Ivan Karp (1943-2011) was a curator of African Ethnology at the Smithsonian Institution's National Museum of Natural History (NMNH) from 1984 to 1993. He was also a professor at Emory University from 1993 to 2011. He conducted fieldwork among the Iteso (Teso) of Kenya and made significant contributions to the areas of African systems of thought, social theory, museum studies, and public scholarship. His collection contains his research on the Iteso of Kenya; his work at Emory University and the Smithsonian Institution; his reviews of manuscripts and books; recommendations that he wrote for his colleagues and students; his published articles and papers presented at conferences; and his project files on various topics including museum studies, African philosophy, public scholarship, agency and personhood, and the history of social anthropology.
Scope and Contents:
This collection contains the professional papers of Ivan Karp, documenting his work as an anthropologist, professor, and museum curator. The materials include his research on the Iteso of Kenya; his work at Emory University and the Smithsonian Institution; his reviews of manuscripts and books; recommendations that he wrote for his colleagues and students; his published articles and papers presented at conferences; and his project files on various topics including museum studies, African philosophy, public scholarship, agency and personhood, and the history of social anthropology.
Karp's Iteso research files span from the late 1960s to the 1990s. These materials consist of his field notes, in both paper and digital form; household surveys; photographs; sound recordings; maps; grant proposals; bibliographic research; correspondence; notes and drafts of his dissertation; and his other writings. A great deal of the field materials was collected by his field assistants, particularly Steven Omuse. Some field materials were also collected by Karp's first wife, Patricia.
His Smithsonian files are electronic and contain little documentation regarding his administrative work. There are, however, some materials relating to the planning of exhibits at NMNH and a proposal to establish a program focusing on the African continent and the African Diaspora. There is also a memo with Karp's response to questions from a House Subcommittee regarding the National African American Museum and complaints about the NMNH Africa Hall. Other associated materials include his research and papers on museums and exhibits. While there are no files pertaining to the first two museum conferences he organized, a folder titled "Bellagio" contains documentation for the conference and associated workshops on museums and globalization that he organized while at Emory.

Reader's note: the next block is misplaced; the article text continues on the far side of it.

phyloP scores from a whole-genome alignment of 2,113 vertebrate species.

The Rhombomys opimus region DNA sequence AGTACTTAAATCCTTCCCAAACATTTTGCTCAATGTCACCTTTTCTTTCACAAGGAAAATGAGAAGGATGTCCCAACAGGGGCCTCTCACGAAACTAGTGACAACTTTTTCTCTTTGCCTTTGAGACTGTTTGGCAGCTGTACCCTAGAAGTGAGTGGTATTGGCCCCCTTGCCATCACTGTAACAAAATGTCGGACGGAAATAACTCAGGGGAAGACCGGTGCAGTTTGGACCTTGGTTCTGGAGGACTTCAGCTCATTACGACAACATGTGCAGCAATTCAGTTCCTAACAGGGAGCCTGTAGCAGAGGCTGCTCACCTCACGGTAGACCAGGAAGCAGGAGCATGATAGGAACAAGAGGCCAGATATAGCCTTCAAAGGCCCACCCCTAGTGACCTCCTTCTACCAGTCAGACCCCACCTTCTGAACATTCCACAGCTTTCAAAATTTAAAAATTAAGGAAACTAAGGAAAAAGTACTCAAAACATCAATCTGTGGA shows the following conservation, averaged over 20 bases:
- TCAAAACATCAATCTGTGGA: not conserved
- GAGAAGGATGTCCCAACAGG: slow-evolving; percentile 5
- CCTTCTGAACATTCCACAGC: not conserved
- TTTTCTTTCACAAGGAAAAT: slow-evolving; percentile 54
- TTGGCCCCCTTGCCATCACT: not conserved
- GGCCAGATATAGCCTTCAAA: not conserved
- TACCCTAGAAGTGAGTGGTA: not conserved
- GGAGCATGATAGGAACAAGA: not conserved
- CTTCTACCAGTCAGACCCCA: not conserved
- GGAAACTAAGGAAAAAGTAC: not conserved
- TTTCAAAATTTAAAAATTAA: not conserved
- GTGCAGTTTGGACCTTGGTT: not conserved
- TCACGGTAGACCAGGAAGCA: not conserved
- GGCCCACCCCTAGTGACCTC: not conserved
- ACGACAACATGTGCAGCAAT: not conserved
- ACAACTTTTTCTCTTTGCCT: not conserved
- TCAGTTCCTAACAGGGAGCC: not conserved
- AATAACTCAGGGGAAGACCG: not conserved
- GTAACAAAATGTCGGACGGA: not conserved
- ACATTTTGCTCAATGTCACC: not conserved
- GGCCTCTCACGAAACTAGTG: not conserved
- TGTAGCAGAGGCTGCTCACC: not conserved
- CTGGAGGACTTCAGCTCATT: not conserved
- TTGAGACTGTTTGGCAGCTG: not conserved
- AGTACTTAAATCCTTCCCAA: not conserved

Karp's files from Emory are also in digital form and more substantive than his Smithsonian materials. They document his work on the different committees he chaired and programs he directed and founded, including the Center for the Study of Public Scholarship. His Emory files also include his comments on students' dissertations, papers, and proposals.
The digital files also document Karp's other areas of interests, particularly African philosophy; concepts of identity, personhood, and agency; and the relationships between international development and personhood. His work on African philosophy largely consists of files from a number of collaborative projects with Kenyan philosopher Dismas Masolo, including the 1993 conference in Nairobi they organized and the associated volume they edited, African Philosophy as Cultural Inquiry (2000). There are a few files of research on the Luo people. His research on development and personhood focuses on Africa, particularly on Kenya, and includes his papers, notes, and reference sources, which also exist in paper form. There are also files of obituaries and memorials of Karp from numerous publications and events.